She did not resurface. Mnasen shook his head and thought about fish that are not supposed to leave their planets, or look like that. After a couple of deep breaths, he turned around to the Farasan. “Ah… Chief, you’d better tell your officers there’s some help on the way.”

She was back two hours later. In the meantime, Mnasen had collected all local news articles dealing with the tragedy that had not made it into the planetwide databases. Zeta brought back the black box and a large piece of curved, double-walled, panel, one edge of which had been melted. She was delighted to see the stack of old-fashioned printed papers on the table. As soon as an assistant took away the black box, she sat down to scan through them.

She read incredibly fast, mouthing memory notes to herself as she concluded each article. Mnasen was hypnotized by her rhythm and transfixed by the two little “mouths” on her shoulders. He hadn’t noticed them before; they were just at the base of her neck, next to her clavicles. They kept pace, opening and closing with her inaudible comments. Zeta felt his staring, turned and realized what he was looking at. She grinned and flexed her shoulders, making the mouths open wide.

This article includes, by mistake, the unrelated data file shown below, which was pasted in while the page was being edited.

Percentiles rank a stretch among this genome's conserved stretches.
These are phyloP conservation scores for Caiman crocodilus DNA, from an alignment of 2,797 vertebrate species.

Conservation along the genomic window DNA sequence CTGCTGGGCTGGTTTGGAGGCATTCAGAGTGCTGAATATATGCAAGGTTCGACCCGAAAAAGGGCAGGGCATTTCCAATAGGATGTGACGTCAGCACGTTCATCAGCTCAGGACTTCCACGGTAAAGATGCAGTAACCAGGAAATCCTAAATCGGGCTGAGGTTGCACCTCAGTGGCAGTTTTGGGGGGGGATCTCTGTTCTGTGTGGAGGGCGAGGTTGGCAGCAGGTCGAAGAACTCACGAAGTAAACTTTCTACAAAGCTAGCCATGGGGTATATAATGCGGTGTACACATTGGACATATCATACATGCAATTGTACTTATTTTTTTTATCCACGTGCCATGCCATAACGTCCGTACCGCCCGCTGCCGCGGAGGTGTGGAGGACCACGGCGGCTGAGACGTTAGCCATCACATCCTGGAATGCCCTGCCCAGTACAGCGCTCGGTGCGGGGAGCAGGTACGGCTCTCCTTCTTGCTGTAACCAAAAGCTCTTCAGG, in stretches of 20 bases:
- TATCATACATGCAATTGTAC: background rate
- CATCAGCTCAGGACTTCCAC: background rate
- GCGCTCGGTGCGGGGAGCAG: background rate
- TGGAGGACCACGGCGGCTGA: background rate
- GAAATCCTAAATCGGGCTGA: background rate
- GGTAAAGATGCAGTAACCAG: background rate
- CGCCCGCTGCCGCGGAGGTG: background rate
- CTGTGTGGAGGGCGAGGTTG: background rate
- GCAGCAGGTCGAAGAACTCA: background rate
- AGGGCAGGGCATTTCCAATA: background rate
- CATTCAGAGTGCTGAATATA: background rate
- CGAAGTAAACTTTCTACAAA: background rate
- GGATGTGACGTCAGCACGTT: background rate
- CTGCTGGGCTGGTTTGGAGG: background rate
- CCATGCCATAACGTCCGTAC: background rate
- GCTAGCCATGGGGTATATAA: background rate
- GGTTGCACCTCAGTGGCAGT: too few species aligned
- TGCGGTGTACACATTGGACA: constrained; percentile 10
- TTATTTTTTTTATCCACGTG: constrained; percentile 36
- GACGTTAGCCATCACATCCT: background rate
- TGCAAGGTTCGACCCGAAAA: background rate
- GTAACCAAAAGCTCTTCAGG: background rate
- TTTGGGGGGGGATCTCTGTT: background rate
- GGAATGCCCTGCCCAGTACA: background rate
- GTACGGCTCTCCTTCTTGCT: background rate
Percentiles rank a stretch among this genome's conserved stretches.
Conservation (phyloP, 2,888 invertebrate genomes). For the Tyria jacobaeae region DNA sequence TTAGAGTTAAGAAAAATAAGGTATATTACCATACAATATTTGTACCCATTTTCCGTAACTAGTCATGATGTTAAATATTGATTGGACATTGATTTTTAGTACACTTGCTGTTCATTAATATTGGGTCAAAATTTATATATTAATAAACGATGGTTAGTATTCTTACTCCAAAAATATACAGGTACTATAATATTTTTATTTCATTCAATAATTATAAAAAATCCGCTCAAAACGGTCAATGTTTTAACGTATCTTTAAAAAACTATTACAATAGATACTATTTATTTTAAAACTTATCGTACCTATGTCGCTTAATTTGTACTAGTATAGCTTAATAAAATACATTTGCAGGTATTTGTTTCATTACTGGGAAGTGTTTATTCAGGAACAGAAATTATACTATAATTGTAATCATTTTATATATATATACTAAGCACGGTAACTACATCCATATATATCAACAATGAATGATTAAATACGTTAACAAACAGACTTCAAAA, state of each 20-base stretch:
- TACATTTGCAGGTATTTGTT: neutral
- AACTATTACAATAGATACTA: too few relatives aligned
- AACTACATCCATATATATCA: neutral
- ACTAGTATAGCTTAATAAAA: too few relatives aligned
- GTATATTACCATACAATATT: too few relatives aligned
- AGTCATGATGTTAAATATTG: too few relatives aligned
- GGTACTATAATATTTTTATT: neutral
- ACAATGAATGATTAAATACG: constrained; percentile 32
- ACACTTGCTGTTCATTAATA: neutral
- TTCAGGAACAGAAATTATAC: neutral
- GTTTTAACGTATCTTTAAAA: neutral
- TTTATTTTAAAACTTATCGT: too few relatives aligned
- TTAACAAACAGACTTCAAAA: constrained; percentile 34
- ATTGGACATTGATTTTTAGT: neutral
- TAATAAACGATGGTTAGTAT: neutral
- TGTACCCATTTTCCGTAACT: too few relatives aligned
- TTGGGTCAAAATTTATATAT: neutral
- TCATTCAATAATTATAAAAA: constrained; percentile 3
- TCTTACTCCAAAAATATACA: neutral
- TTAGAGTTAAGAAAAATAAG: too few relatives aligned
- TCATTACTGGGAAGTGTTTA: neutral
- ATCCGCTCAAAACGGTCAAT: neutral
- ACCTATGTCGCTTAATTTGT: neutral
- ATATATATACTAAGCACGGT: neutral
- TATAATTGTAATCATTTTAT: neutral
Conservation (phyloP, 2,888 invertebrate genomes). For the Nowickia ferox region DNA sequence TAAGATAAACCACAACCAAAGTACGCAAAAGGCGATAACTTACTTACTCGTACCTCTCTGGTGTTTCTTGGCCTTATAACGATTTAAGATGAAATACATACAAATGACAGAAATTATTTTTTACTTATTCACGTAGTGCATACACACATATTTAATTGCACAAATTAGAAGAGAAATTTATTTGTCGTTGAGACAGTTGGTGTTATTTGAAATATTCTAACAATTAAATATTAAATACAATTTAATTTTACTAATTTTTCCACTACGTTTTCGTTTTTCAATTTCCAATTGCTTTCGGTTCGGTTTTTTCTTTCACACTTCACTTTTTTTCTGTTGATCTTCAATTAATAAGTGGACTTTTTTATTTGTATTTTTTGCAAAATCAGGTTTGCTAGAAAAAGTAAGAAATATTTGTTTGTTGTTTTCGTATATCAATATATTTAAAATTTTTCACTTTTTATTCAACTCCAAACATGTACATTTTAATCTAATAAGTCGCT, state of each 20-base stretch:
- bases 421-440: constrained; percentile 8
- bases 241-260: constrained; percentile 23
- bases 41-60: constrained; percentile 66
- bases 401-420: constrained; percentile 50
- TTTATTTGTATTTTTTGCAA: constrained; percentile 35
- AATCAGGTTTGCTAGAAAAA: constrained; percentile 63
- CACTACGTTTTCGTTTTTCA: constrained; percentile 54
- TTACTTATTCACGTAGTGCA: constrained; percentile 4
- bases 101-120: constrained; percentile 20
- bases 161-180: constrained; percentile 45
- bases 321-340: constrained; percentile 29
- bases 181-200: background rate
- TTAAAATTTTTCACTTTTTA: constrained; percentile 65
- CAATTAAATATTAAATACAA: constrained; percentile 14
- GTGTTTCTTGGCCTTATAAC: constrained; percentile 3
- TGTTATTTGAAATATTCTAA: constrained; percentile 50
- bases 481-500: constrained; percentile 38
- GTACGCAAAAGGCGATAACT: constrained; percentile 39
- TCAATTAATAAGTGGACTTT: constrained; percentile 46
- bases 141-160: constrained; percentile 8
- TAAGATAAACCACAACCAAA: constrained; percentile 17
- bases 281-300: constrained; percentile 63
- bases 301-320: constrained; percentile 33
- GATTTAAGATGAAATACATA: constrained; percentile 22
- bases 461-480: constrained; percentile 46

“Gills… you know?” She pointed at one of the mouths, “Input”, and turned slightly so he could see the corresponding shoulder blade, “Output.” And the muscle flap under her shoulder blade flexed open for a moment.

“You are a fish after all?”

“Nah… I’m just a slightly modified human.” Mnasen’s expression made her go on. “No, no. I’m not a hybrid. I don’t think humans will ever be able to mate with Cressidans. I am a genetic mossaic; an anthroichthomorph.”

He was still speechless.

“My father is Dr. Ethan Caret, the geneticist.”